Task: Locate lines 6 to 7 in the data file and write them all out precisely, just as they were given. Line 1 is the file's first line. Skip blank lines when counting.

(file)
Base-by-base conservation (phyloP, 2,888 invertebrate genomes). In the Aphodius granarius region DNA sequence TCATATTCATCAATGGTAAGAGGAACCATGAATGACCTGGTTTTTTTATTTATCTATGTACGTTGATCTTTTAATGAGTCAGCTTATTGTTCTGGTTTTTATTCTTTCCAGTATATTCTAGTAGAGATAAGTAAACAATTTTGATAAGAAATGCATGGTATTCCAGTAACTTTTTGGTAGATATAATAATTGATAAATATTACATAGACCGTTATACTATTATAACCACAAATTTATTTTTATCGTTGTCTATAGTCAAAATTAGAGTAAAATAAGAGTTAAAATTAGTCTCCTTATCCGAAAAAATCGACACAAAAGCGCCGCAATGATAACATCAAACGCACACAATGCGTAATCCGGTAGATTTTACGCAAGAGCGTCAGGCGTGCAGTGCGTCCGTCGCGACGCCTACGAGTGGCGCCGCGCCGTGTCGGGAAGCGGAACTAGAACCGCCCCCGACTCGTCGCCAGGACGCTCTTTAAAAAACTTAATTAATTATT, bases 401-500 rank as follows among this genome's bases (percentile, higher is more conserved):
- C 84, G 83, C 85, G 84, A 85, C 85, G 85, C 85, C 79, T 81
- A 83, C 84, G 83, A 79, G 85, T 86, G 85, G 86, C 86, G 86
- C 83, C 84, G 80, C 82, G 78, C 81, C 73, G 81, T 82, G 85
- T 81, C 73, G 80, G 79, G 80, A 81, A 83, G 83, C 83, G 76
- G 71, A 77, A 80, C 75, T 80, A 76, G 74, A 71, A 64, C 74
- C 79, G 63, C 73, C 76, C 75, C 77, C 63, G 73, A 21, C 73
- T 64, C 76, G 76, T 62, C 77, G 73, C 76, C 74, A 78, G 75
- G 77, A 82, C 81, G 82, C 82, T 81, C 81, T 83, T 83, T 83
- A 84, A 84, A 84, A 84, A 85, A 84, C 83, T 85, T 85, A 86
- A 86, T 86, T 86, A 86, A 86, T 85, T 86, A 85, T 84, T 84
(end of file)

- G 71, A 77, A 80, C 75, T 80, A 76, G 74, A 71, A 64, C 74
- C 79, G 63, C 73, C 76, C 75, C 77, C 63, G 73, A 21, C 73